Reflections of Ponoka: Remembering the early Dakota families

A delightful big book full of stories and pictures is now on display at the Fort Ostell Museum that depicts

John and Jean Tiltgen in 1961 with Jackie at age 7 and Anne 4 years.

John and Jean Tiltgen in 1961 with Jackie at age 7 and Anne 4 years.

A delightful big book full of stories and pictures is now on display at the Fort Ostell Museum that depicts the long and colorful history of the Dakota district, which began in the rugged country out west of Ponoka way back in 1900 and has been flourishing ever since. Reflections in your Ponoka News is pleased to feature many of the families and individuals who have worked and played together over the years to make the very best out of ‘country living’, while establishing our proud heritage along the way.

The Tiltgen family

Baptiste (Bob) Tiltgen was born in Luxemburg in 1879, immigrated to Kansas and Nebraska to join his uncle and aunt at the age of 17, and then came to Alberta in 1900. He worked on the highway bridge at Fort MacLeod and later worked for Tom McKelvey of Ponoka, and was in on the last log drive down the Battle River into the local mills.

He homesteaded the S.W. 16-44-27 in the Chesterwald area, married Annie Sisel of Fertile Forest in 1907, and then moved onto the Joe Allen homestead in the Dakota district in 1911, which became their lifetime home. Bob was well known for raising good horses and as a noted teamster, who for many years offered his well matched black team of horses and democrat as a hearse for countless district funerals. Always a willing community worker in many projects, he served as a councillor for the municipality from 1926 until his death in 1936 at the age of 56 years. Mrs. Tiltgen was a Charter member of the Dakota Church Ladies’ Aid, was a wonderful homemaker famous for her prune buns, and together they raised their family of Emil, Robert J, Frank J, Helen, John, and Mary. Annie retired to Ponoka and passed away in 1949 at the age of 68 years.

Emil Tiltgen was born on December 1, 1908 at his parents’ homestead in the Chesterwold district, later attended the Dakota School, and was one of the early graduates of the Olds School of Agriculture in 1931. An avid farmer, he was always an inspirational leader in the community, serving for many years as the Secretary of the Ferrybank Hall Board and later succeeded his father Bob as a councillor and eventually served as the Reeve of the municipality. Emil was also a Charter member of the Ponoka Lion’s Club as well as an avid curler, including a member of the Ponoka Curling Club, and later served as the President of the new and popular Dakota Curling rink.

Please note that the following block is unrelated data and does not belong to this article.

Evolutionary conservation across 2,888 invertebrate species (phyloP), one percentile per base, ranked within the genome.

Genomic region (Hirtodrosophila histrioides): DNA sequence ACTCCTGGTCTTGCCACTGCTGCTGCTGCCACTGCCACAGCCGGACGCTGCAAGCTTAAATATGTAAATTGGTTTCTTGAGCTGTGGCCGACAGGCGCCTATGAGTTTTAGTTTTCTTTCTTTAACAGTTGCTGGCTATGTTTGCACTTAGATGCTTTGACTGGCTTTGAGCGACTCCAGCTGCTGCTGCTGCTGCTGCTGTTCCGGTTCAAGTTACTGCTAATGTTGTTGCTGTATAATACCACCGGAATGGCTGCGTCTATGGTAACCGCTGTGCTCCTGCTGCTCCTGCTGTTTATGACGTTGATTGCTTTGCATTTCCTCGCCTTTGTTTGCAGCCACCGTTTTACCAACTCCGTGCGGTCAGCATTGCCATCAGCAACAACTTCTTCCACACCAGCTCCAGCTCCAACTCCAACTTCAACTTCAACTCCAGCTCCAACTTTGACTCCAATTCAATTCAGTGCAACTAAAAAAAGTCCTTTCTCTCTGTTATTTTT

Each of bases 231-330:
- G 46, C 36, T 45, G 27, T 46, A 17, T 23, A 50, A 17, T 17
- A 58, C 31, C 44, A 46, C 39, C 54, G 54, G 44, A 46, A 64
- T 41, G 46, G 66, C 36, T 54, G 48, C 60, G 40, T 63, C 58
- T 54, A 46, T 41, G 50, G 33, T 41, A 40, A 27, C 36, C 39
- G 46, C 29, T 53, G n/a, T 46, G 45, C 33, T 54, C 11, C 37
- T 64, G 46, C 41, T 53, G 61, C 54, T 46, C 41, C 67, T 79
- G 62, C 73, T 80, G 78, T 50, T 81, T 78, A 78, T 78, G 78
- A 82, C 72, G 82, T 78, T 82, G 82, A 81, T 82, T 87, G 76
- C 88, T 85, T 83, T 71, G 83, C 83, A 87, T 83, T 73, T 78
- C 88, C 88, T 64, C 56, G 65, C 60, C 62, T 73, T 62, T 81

He married Winnifred Godard Hedrich in 1945, and together they welcomed their children Jim, Mabel, Ann, Bob, and Linda. After Emil’s death in 1955, the family continued to live in the Dakota district, with Winnifred later moving to Ponoka and working in the accounting office at the Alberta Hospital. Jim and Bob carried on the farming tradition, establishing a partnership in the dairy business as well as raising purebred polled Herefords.

John Tiltgen and his wife, the former Jean Archibald were married in 1948 and lived on their Dakota farm home for many years. For many years, John raised purebred Hereford cattle, which he showed throughout central Alberta, and also conducted buying tours with the Russians, which helped to set up lucrative export programs in the 1960s. He was also an avid curler and trapshooter and took part in many other sports.

Jean taught school at Dakota before her marriage, and was a very active member of the Dakota Curling Club and the Ponoka United Church Women. Their two children, Jackie and Anne, attended Crestomere School until 1968, then transferred to Sylvan Heights and finished their high school education in Ponoka.

The George Winslows

In 1901, George Winslow Sr. came to the Dakota district from South Dakota to file on a homestead S.W. 35, where he bought two Canadian Pacific Railway quarters. In the spring of 1902, he brought up a carload of machinery and horses to put in his first crops, and then returned to the U.S. in the fall for another carload of goods along with his wife Maggie and five children.

One of the feature stories in the Oct. 31, 1902 edition of the Ponoka Herald reported that George Winslow had arrived in town with his family and effects from Madison, South Dakota. He has recently erected near Ferrybank one of the best houses and barns in this part of Alberta, and is now busy moving his effects. Among his many possessions is his powerful 14 horse-power threshing machine, for which the people in the district have been anxiously awaiting. His daughter Bertha recalled the gruelling preparation that the women had to make before leaving for Canada, including sewing clothing and quilts, as well as enough food for the long trip.

Their children: Bertha, George Jr., Grace, William, and Fred attended the first Dakota School when it opened in 1902, and their mother served on the board. Most of them lived in the district for many years, and have proudly carried on the family farming tradition for several decades. George Winslow passed away in 1927 and Maggie Winslow in 1928. Everyone is welcome to drop into the Fort Ostell Museum in the Ponoka Lion’s Industrial Park, where they are welcome to browse through the Dakota memories, as well as all of the countless artifacts of our colorful and amazing history.


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